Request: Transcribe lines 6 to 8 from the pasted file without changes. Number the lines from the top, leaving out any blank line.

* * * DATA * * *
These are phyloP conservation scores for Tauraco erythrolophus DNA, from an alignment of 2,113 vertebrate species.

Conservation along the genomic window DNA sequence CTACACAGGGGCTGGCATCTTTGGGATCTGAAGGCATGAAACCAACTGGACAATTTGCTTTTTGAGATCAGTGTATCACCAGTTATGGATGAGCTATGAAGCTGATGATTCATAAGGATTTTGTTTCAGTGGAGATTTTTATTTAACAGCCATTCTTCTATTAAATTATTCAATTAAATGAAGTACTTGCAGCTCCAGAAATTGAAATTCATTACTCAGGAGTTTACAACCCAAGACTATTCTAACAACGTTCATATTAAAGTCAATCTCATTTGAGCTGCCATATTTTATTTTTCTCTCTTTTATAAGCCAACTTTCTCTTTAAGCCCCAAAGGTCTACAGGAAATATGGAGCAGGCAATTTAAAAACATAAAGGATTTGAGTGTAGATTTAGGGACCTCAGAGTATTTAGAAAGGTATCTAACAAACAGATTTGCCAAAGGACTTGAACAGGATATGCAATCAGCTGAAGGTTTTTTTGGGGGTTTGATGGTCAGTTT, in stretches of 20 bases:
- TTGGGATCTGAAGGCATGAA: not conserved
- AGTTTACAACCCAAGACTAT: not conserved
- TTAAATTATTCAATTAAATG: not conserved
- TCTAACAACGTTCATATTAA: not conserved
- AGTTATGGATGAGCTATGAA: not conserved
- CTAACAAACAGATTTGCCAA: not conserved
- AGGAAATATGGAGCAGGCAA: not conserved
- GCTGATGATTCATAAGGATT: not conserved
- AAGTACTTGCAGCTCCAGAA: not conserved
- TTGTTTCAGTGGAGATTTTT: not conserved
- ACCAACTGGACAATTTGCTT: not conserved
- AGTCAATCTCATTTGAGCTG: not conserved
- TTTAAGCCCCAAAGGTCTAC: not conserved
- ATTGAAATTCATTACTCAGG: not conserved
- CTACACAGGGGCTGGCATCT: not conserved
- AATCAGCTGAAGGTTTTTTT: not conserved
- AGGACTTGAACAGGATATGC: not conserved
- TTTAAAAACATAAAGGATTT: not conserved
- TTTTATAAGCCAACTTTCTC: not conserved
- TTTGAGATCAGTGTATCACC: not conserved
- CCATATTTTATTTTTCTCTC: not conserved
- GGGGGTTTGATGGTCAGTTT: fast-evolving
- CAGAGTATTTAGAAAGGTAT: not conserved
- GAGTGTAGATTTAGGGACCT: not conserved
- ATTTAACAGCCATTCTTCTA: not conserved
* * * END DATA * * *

- TCTAACAACGTTCATATTAA: not conserved
- AGTTATGGATGAGCTATGAA: not conserved
- CTAACAAACAGATTTGCCAA: not conserved